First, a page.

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Theory and Practice of Regional Integration: A Comparative Study on the Cases of Gulf Cooperation Council and ASEAN

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  • YU Yake
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    The article first reviews the current theories of regional integration and points out that most of them can not explain the phenomena and patterns of regional integration of developing countries. Then it discusses the basic processes of Gulf Cooperation Council’s (GCC) and ASEAN’s regional integrations, based upon which, it compares and comments the differences and similarities of the regional integrations of the two organizations. The author believes that cultural and political homogeneity is not necessarily more advantageous than heterogeneity in integration unless a set of behavior norms and conflict management have been developed for the member states. The absence of supranational institution in the processes of GCC’s and ASEAN’s regional integrations is related to their stages of nation-state building processes; economic integration of developing regions can not be smooth and lasting unless the economic integration is either preceded by or combined with political integration or security integration. Contrary to European integration, both GCC’s and ASEAN’s integrations have experienced the spillover effect from political section to economic section and from their respective regions to outside developed or powerful countries or regions. As GCC and ASEAN have conducted their respective economic integrations in response to the impacts of external environments, they have paid more attention on the process of economic integration and external image than on the real result of economic integration.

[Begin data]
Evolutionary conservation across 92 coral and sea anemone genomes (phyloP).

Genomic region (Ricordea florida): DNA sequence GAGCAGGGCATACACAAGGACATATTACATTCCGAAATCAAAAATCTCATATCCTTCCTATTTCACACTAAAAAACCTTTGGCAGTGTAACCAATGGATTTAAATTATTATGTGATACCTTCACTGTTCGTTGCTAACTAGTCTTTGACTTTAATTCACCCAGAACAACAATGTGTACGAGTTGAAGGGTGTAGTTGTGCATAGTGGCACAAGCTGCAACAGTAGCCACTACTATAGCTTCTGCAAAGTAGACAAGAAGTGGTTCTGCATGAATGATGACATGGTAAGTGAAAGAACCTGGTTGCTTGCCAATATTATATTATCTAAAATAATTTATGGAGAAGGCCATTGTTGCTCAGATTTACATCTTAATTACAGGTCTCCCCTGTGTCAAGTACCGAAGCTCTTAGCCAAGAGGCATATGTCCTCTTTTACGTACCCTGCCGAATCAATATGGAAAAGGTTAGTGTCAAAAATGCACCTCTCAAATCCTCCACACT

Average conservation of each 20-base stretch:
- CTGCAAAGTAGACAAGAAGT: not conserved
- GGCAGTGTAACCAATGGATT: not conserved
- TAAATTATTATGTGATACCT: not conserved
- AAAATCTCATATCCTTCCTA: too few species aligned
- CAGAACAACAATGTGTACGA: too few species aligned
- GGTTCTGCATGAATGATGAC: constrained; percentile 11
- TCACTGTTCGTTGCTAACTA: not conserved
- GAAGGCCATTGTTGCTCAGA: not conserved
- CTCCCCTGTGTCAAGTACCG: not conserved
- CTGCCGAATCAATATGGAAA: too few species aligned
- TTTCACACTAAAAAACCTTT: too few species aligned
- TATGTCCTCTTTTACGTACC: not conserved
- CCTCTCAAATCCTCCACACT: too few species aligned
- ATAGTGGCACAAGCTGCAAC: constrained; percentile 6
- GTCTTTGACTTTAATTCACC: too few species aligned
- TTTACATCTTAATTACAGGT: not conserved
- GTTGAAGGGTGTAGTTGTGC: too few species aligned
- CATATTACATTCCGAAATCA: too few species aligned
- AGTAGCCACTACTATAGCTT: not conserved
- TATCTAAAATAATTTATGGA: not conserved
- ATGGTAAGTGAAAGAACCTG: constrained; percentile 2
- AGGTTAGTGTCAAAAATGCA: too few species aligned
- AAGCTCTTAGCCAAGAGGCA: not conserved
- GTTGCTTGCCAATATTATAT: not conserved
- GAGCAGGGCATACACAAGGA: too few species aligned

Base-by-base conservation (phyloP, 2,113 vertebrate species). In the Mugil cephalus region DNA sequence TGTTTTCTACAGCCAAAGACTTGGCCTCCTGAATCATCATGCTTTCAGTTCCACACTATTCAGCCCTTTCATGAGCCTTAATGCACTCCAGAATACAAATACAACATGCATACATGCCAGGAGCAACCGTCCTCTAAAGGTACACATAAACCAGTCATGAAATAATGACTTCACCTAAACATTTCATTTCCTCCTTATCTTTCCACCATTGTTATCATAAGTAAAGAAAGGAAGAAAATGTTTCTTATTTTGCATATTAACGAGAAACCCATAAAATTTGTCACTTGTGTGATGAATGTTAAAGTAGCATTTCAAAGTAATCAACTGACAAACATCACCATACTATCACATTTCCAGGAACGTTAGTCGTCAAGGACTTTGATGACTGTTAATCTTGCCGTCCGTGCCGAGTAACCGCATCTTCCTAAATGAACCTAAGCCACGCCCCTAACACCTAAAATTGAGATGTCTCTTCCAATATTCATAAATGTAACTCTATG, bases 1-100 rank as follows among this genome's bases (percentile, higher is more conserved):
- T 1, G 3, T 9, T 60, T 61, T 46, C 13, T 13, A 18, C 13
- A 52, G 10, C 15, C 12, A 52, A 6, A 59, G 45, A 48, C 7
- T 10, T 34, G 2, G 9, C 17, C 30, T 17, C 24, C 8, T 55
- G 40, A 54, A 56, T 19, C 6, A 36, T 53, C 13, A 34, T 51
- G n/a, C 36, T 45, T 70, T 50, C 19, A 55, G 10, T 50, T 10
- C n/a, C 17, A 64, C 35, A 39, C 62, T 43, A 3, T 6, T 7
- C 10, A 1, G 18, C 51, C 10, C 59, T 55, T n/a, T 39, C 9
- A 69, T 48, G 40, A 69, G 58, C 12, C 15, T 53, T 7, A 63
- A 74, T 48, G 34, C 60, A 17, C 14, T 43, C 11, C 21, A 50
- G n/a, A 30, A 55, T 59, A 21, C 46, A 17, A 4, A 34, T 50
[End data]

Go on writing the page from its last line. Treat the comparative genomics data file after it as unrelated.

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    Article provided by Institute of Asian Studies, GIGA German Institute of Global and Area Studies, Hamburg in its journal Journal of Current Southeast Asian Affairs.

    Volume (Year): 27 (2008)
    Issue (Month): 2 ()
    Pages: 41-74

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    Handle: RePEc:gig:soaktu:v:27:y:2008:i:2:p:41-74
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